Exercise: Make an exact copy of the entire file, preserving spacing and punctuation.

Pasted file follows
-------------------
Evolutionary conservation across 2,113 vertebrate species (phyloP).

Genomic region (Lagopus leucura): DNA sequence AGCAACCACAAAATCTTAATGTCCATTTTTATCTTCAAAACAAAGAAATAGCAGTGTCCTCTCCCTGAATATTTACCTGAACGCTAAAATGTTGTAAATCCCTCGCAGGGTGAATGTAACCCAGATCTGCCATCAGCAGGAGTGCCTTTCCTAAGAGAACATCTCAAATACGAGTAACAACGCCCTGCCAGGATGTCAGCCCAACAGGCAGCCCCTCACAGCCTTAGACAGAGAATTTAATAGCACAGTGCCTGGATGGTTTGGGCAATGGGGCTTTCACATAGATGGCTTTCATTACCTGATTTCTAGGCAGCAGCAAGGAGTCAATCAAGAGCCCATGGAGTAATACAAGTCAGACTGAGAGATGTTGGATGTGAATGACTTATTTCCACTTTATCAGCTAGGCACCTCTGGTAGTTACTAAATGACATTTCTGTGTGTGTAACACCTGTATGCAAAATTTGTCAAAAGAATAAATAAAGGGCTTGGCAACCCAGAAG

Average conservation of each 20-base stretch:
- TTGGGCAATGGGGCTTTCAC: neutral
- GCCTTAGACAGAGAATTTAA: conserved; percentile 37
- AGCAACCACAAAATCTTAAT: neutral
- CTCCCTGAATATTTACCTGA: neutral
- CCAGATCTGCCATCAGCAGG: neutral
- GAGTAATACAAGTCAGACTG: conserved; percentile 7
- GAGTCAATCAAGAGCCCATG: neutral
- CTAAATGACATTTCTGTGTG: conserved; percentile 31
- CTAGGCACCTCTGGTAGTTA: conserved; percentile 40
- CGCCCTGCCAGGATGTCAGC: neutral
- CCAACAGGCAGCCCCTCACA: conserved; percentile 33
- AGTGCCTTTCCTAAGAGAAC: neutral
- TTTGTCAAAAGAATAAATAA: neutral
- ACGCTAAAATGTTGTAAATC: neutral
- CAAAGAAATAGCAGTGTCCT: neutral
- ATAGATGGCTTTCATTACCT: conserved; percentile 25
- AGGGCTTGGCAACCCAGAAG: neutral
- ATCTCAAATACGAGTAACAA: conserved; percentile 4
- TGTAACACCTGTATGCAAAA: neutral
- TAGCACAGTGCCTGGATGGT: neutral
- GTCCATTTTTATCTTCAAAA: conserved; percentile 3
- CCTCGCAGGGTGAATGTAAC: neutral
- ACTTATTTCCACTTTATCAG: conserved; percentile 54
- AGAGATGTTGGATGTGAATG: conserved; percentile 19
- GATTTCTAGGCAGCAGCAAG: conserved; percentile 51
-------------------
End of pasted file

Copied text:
Evolutionary conservation across 2,113 vertebrate species (phyloP).

Genomic region (Lagopus leucura): DNA sequence AGCAACCACAAAATCTTAATGTCCATTTTTATCTTCAAAACAAAGAAATAGCAGTGTCCTCTCCCTGAATATTTACCTGAACGCTAAAATGTTGTAAATCCCTCGCAGGGTGAATGTAACCCAGATCTGCCATCAGCAGGAGTGCCTTTCCTAAGAGAACATCTCAAATACGAGTAACAACGCCCTGCCAGGATGTCAGCCCAACAGGCAGCCCCTCACAGCCTTAGACAGAGAATTTAATAGCACAGTGCCTGGATGGTTTGGGCAATGGGGCTTTCACATAGATGGCTTTCATTACCTGATTTCTAGGCAGCAGCAAGGAGTCAATCAAGAGCCCATGGAGTAATACAAGTCAGACTGAGAGATGTTGGATGTGAATGACTTATTTCCACTTTATCAGCTAGGCACCTCTGGTAGTTACTAAATGACATTTCTGTGTGTGTAACACCTGTATGCAAAATTTGTCAAAAGAATAAATAAAGGGCTTGGCAACCCAGAAG

Average conservation of each 20-base stretch:
- TTGGGCAATGGGGCTTTCAC: neutral
- GCCTTAGACAGAGAATTTAA: conserved; percentile 37
- AGCAACCACAAAATCTTAAT: neutral
- CTCCCTGAATATTTACCTGA: neutral
- CCAGATCTGCCATCAGCAGG: neutral
- GAGTAATACAAGTCAGACTG: conserved; percentile 7
- GAGTCAATCAAGAGCCCATG: neutral
- CTAAATGACATTTCTGTGTG: conserved; percentile 31
- CTAGGCACCTCTGGTAGTTA: conserved; percentile 40
- CGCCCTGCCAGGATGTCAGC: neutral
- CCAACAGGCAGCCCCTCACA: conserved; percentile 33
- AGTGCCTTTCCTAAGAGAAC: neutral
- TTTGTCAAAAGAATAAATAA: neutral
- ACGCTAAAATGTTGTAAATC: neutral
- CAAAGAAATAGCAGTGTCCT: neutral
- ATAGATGGCTTTCATTACCT: conserved; percentile 25
- AGGGCTTGGCAACCCAGAAG: neutral
- ATCTCAAATACGAGTAACAA: conserved; percentile 4
- TGTAACACCTGTATGCAAAA: neutral
- TAGCACAGTGCCTGGATGGT: neutral
- GTCCATTTTTATCTTCAAAA: conserved; percentile 3
- CCTCGCAGGGTGAATGTAAC: neutral
- ACTTATTTCCACTTTATCAG: conserved; percentile 54
- AGAGATGTTGGATGTGAATG: conserved; percentile 19
- GATTTCTAGGCAGCAGCAAG: conserved; percentile 51